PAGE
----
Despite these remedies, there are still moments to this day when my homesickness creeps back in and it can ruin my whole day. I find that the monstrous feelings of homesickness creep in at night when my mind has time to finally unwind from the stress of the day. When stress is high, it makes me crave the familiarity and comfort of home and that is when I start to feel homesick. 


As a sophomore, my feelings of homesickness are significantly less than last year, as I feel my life in Kent is more established and stable, yet I still find my eyes welling up with tears when my parents drop me off at the airport to go back to Kent, which just goes to show that it really never quite goes away. Another hard battle to face is when my friends head home for a day trip. I feel slight pangs of jealousy knowing that they have the luxury of just darting home when I have to endure a full day’s worth of travel. 


Being from New Jersey comes with many odd stereotypes, as I have come to find out. I had someone tell me they thought I would sound like the cast of “Jersey Shore” and were surprised I did not have an accent. I was also told by someone they expected me to be rude because that is what they heard about the culture in New Jersey. Still, people from New Jersey can be a little fiery, I will admit. I also have been asked countless times if I am Italian when in reality, I am nowhere even close. All of this is honestly funny to me, as many people in Ohio really know nothing about New Jersey. Despite all of that, I find the overall culture of Ohio to be very welcoming and kind. I have met so many amazing people here, which has made my experience thus far so much fun.


The people really do make the place, as my hometown would not be the same without a group of people that I call “Inner Circle.” (Shoutout to you guys. You know who you are!) They are one of the best parts about coming home from school, as we jump back right where we left off and always laugh until we physically cannot anymore. It is so strange to me that the friends I grew up with are now known as my “home friends” and I have to call my college friends my “school friends.” I am so grateful that I have a group of friends in both places that make me feel at home. 


Being in college is hard. Being in college as an out-of-state student who lives eight hours away is even harder. The strangest part is that when I finally do go home, all I can think about is wanting to go back to school. Being home as a college student feels like being a guest in your own home, as opposed to someone who actually lives there.


Suddenly, your childhood bedroom looks like an exhibit out of a museum with old photographs and knick-knacks that embody your childhood and high school days. It does not even feel real in some aspects, because the version of yourself that lived in that room no longer exists; It grew up. When I went home for the first time last year, I walked around my room feeling like I had just opened a time capsule. My gumball machine was covered in a layer of dust and all of a sudden I was transported back to being 8 years old.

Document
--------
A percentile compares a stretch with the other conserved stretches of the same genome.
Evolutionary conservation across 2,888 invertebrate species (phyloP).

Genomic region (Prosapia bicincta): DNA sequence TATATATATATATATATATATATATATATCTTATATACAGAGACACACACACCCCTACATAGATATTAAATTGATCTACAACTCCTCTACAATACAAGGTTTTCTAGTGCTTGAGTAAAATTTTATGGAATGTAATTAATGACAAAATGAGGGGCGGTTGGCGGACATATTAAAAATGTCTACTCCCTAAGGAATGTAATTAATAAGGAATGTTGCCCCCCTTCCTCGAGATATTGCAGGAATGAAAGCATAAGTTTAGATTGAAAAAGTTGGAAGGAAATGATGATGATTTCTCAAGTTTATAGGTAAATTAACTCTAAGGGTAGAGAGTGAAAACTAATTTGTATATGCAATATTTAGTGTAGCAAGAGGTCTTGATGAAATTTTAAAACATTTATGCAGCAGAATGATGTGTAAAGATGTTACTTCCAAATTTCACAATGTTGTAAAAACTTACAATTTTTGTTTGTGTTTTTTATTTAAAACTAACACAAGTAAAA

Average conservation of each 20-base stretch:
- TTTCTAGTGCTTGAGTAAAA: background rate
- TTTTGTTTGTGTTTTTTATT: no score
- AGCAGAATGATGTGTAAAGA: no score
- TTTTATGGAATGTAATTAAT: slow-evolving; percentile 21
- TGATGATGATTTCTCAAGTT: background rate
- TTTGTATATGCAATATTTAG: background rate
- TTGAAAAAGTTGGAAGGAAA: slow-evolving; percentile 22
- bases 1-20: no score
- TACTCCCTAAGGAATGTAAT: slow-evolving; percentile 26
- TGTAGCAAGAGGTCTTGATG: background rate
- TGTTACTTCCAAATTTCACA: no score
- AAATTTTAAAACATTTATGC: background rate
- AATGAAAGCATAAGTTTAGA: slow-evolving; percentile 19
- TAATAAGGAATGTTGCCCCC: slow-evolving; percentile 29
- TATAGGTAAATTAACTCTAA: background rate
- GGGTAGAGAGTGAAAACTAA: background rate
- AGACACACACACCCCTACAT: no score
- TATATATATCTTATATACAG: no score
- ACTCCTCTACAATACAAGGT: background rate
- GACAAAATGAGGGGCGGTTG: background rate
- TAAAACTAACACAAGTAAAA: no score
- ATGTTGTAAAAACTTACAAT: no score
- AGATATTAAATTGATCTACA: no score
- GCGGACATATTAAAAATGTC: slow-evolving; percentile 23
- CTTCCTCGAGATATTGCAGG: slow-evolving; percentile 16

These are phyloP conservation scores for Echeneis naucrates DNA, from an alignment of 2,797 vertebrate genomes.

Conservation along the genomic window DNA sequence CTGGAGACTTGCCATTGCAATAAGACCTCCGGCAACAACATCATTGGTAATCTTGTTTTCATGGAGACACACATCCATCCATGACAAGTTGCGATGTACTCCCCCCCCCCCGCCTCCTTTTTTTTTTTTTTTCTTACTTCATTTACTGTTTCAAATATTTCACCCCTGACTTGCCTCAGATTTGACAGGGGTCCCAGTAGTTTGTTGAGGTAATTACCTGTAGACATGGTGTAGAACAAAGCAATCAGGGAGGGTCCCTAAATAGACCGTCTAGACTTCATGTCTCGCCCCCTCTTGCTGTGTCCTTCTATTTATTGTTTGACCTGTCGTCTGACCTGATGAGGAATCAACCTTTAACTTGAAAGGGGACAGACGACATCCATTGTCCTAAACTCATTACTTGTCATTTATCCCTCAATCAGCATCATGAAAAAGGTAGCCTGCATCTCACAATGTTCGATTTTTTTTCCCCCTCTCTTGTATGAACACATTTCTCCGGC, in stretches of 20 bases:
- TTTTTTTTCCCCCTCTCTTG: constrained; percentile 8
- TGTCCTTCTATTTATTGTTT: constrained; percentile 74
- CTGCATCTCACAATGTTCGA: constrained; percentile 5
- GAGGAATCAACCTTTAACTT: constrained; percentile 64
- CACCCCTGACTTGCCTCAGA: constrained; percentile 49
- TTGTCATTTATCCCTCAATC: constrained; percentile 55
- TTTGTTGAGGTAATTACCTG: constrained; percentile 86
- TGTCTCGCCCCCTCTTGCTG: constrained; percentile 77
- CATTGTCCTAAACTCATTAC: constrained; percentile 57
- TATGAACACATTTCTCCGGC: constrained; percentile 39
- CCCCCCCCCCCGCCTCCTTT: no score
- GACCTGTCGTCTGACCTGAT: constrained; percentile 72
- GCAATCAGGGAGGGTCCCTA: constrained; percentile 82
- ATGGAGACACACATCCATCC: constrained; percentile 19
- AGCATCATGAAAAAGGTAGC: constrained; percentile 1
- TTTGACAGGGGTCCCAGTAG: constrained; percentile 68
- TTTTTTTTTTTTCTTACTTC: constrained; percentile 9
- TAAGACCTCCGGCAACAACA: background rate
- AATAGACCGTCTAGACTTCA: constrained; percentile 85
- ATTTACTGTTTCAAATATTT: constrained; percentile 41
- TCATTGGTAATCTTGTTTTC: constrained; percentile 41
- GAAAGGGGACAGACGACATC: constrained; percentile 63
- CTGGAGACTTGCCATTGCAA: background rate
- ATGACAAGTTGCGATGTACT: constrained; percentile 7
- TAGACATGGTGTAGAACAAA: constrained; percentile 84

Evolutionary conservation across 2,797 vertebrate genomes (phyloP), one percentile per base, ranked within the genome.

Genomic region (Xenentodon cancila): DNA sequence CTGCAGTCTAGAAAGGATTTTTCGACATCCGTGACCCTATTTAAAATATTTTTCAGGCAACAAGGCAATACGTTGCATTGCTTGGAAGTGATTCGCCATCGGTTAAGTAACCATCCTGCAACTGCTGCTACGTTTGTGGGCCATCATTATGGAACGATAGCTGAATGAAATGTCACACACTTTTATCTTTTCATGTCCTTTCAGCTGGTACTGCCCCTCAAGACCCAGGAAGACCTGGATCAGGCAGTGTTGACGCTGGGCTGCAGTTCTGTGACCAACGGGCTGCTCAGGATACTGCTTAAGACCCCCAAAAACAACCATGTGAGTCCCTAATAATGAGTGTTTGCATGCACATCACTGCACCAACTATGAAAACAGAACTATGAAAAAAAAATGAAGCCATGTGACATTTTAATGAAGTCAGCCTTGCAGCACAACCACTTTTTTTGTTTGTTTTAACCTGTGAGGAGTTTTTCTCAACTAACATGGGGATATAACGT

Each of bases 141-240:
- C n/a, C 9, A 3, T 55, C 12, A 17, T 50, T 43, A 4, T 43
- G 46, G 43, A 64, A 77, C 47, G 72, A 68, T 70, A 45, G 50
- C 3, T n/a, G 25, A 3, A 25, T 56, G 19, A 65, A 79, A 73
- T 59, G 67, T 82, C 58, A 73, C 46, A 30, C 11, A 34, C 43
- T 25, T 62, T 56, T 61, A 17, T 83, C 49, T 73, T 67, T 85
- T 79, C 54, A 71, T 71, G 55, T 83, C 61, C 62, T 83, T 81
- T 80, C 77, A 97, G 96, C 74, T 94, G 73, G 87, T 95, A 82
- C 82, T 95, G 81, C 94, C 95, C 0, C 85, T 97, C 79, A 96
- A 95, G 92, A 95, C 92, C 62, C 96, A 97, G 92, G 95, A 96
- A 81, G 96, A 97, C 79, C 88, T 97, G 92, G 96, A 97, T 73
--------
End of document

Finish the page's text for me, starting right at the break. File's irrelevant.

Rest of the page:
I remembered the day I received it as a gift and the lengths to which my parents went to surprise me with it. I remembered walking into my family room and seeing an unidentified object covered in a black trash bag and then uncovering it to reveal a gumball machine. My high-school self would walk past the gumball machine as if it were invisible every day, but my college self saw it and it reminded me of the joys of my childhood. Receiving this gift was a core memory from my childhood that I had forgotten about. Suddenly it was more than a gumball machine, but a reminder that my childhood was long over and it evoked a feeling of nostalgia so deep I almost cried. It hurts to realize that moments like these are few and far between. 


Sometimes I feel as if you do not feel like “home” anymore, New Jersey, but neither does Kent. I am left in this awkward space where nowhere truly feels like home. The truth is that both places have become my home, just surrounded by different people, places and memories. New Jersey, I appreciate you so much. You were an integral part of my childhood and I am so lucky to have experienced all of your beautiful places, people and culture. 


I will always be a “Jersey Girl” at heart, no matter where I end up. Thank you for being you, New Jersey, because now I realize that I would not have wanted to grow up anywhere else. 


With love from Ohio, 

Kayla Friedman 


P.S. I’ll be back soon 

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Hi! I’m Catie Pusateri, A Magazine’s editor-in-chief. My staff and I are committed to bringing you the most important and entertaining news from the realms of fashion, beauty and culture. We are full-time students and hard-working journalists. While we get support from the student media fee and earned revenue such as advertising, both of those continue to decline. Your generous gift of any amount will help enhance our student experience as we grow into working professionals. Please go here to donate to A Magazine.